Diabetes is a disease that affects all areas of the body. Approximately 17 million Americans have diabetes, yet half are not aware they have the disease.
Diabetics should pay careful attention to their eyes as high blood sugar levels can damage blood vessels in the retina and are twice as likely to experience cataracts or glaucoma. The longer someone has diabetes, the more likely they will develop diabetic retinopathy.
- Background Retinopathy (NPDR) – this is the early stage of diabetic retinopathy and tiny blood vessels leak and cause the retina to swell or form exudates which does not usually affect vision.
- Macular Edema – this occurs when the damaged blood vessels leak fluid and lipids onto the macula - the part of the retina that lets one see detail. The fluid makes the macula swell, blurring vision. If new blood vessels have grown on the surface of the retina, they can bleed into the eye, blocking vision.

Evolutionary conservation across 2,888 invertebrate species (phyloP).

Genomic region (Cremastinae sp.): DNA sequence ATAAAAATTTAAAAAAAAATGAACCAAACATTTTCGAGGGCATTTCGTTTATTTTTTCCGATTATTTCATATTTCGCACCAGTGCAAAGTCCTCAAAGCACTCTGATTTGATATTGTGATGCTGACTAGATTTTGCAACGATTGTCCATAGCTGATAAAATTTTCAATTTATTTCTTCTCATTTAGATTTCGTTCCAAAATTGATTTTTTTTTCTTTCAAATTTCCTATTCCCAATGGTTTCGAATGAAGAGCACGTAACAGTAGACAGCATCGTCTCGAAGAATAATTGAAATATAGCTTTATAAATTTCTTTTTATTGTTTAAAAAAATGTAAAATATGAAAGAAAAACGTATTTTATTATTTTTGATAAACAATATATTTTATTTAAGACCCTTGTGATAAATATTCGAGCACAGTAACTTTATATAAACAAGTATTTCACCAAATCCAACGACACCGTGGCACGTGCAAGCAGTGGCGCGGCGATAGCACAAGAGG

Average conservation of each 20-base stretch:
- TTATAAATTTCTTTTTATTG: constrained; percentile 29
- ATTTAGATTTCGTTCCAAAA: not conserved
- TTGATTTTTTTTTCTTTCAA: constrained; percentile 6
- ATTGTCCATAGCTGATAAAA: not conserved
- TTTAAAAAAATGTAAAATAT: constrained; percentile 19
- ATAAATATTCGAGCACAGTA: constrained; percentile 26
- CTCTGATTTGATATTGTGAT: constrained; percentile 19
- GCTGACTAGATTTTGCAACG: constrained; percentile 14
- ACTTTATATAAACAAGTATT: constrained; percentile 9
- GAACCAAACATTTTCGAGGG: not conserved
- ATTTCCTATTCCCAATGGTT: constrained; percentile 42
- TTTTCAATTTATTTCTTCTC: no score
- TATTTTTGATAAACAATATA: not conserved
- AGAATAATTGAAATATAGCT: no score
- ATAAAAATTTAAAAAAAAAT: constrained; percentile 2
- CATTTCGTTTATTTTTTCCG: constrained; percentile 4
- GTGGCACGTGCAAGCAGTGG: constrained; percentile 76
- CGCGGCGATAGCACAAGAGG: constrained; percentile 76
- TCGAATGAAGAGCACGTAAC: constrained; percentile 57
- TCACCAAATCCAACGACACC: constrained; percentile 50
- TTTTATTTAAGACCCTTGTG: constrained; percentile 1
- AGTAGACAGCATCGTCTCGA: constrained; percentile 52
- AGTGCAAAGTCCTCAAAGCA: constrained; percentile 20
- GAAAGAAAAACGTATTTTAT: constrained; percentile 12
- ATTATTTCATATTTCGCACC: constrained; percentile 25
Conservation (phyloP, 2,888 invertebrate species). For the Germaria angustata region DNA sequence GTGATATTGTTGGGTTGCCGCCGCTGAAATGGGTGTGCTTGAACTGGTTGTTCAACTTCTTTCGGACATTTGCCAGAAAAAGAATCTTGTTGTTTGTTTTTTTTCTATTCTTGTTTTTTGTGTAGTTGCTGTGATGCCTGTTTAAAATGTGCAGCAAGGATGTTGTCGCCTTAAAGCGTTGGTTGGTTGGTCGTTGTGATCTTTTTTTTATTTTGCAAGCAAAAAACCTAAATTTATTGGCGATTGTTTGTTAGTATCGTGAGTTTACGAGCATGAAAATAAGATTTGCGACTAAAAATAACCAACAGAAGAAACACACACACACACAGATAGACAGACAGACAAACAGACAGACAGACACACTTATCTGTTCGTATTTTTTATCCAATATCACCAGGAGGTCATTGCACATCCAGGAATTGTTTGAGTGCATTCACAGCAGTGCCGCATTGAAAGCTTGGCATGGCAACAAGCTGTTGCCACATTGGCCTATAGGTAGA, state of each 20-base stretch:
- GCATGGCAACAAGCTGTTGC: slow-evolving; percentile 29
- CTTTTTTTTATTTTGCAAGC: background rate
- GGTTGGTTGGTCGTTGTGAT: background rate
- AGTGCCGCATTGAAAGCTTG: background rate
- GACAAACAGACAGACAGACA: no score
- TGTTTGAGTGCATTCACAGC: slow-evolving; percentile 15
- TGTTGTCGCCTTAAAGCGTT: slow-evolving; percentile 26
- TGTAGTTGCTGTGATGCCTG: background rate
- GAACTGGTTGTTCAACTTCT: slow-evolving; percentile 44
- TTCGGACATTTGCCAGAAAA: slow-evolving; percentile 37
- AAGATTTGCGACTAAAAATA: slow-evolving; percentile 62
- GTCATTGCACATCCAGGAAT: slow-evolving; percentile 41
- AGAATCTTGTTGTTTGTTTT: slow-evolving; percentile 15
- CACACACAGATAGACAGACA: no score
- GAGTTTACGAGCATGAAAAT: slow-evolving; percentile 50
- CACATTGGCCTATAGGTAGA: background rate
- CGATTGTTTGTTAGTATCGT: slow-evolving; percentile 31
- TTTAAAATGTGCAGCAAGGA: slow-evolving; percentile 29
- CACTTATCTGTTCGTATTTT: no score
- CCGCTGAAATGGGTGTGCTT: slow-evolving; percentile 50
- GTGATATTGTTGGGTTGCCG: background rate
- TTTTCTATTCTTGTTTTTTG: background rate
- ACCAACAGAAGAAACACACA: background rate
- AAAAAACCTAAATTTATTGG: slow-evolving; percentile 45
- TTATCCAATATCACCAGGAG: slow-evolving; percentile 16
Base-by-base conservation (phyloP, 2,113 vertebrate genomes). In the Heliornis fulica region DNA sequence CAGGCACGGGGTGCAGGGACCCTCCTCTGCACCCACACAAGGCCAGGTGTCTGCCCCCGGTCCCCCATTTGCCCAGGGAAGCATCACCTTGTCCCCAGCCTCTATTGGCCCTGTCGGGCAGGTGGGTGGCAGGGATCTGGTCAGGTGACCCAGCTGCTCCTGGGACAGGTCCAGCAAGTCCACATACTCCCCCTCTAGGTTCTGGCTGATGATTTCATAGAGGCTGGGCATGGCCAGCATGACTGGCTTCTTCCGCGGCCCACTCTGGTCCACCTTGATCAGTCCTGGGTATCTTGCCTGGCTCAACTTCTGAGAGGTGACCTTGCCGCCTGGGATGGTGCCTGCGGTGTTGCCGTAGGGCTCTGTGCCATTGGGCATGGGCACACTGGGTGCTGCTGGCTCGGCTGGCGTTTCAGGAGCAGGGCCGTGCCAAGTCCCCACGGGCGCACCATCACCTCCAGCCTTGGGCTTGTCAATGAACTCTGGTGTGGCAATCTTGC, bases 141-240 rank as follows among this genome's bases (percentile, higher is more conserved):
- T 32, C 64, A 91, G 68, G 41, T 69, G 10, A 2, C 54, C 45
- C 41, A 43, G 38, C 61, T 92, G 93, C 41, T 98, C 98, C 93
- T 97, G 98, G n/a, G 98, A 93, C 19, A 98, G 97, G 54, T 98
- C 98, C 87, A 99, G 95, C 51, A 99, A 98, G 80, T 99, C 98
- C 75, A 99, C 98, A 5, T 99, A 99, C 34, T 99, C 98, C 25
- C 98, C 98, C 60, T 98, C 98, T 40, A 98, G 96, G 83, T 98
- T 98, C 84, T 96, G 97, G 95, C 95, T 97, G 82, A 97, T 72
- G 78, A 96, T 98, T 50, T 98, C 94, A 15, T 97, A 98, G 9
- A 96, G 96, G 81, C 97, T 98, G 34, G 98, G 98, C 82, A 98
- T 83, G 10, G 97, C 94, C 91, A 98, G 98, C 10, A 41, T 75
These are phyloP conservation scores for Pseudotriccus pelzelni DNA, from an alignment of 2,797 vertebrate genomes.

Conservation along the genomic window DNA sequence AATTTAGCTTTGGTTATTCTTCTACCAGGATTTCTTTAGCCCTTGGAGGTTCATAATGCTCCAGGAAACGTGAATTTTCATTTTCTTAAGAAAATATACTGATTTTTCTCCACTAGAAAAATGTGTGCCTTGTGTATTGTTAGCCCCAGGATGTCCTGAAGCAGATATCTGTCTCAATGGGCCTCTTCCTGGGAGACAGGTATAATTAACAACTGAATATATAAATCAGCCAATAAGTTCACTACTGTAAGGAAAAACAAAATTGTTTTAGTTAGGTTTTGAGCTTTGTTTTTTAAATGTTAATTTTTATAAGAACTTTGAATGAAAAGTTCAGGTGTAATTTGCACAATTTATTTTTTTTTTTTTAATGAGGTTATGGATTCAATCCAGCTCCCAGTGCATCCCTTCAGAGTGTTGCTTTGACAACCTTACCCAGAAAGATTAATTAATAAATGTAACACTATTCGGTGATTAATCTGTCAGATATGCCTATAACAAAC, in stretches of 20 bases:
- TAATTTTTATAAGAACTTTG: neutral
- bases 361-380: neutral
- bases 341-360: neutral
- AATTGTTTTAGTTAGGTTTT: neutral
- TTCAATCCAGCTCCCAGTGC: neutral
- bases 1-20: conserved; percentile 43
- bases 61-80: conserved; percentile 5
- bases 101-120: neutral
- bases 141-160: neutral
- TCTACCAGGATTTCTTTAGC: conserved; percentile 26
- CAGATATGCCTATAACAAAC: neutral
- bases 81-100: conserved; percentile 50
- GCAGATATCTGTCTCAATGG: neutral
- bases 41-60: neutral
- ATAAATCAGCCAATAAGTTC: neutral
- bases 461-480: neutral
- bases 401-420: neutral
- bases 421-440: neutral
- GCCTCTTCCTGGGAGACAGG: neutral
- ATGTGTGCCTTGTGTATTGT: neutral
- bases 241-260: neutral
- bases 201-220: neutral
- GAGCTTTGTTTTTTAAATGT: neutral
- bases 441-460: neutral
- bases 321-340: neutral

Proliferative Retinopathy (PDR) – this is the later stage of diabetic retinopathy, when abnormal new vessels being to grow on the surface of the retina. These new vessels are weak, break easily and cause bleeding, scarring and retinal detachments resulting in severe visual loss.
The treatment for Diabetic Retinopathy may be laser surgery for the edema and abnormal blood vessels. A vitrectomy may be needed in advance PDR to remove a vitreous hemorrhage, abnormal vessels, or to repair a retinal detachment. Surgery cannot restore vision that has already been lost to retinopathy, but it can reduce the risk of severe vision loss.
Since early detection and treatment are vital to preserving a diabetic's vision, it is extremely important that diabetics monitor their blood sugar and undergo regular eye exams with their ophthalmologist.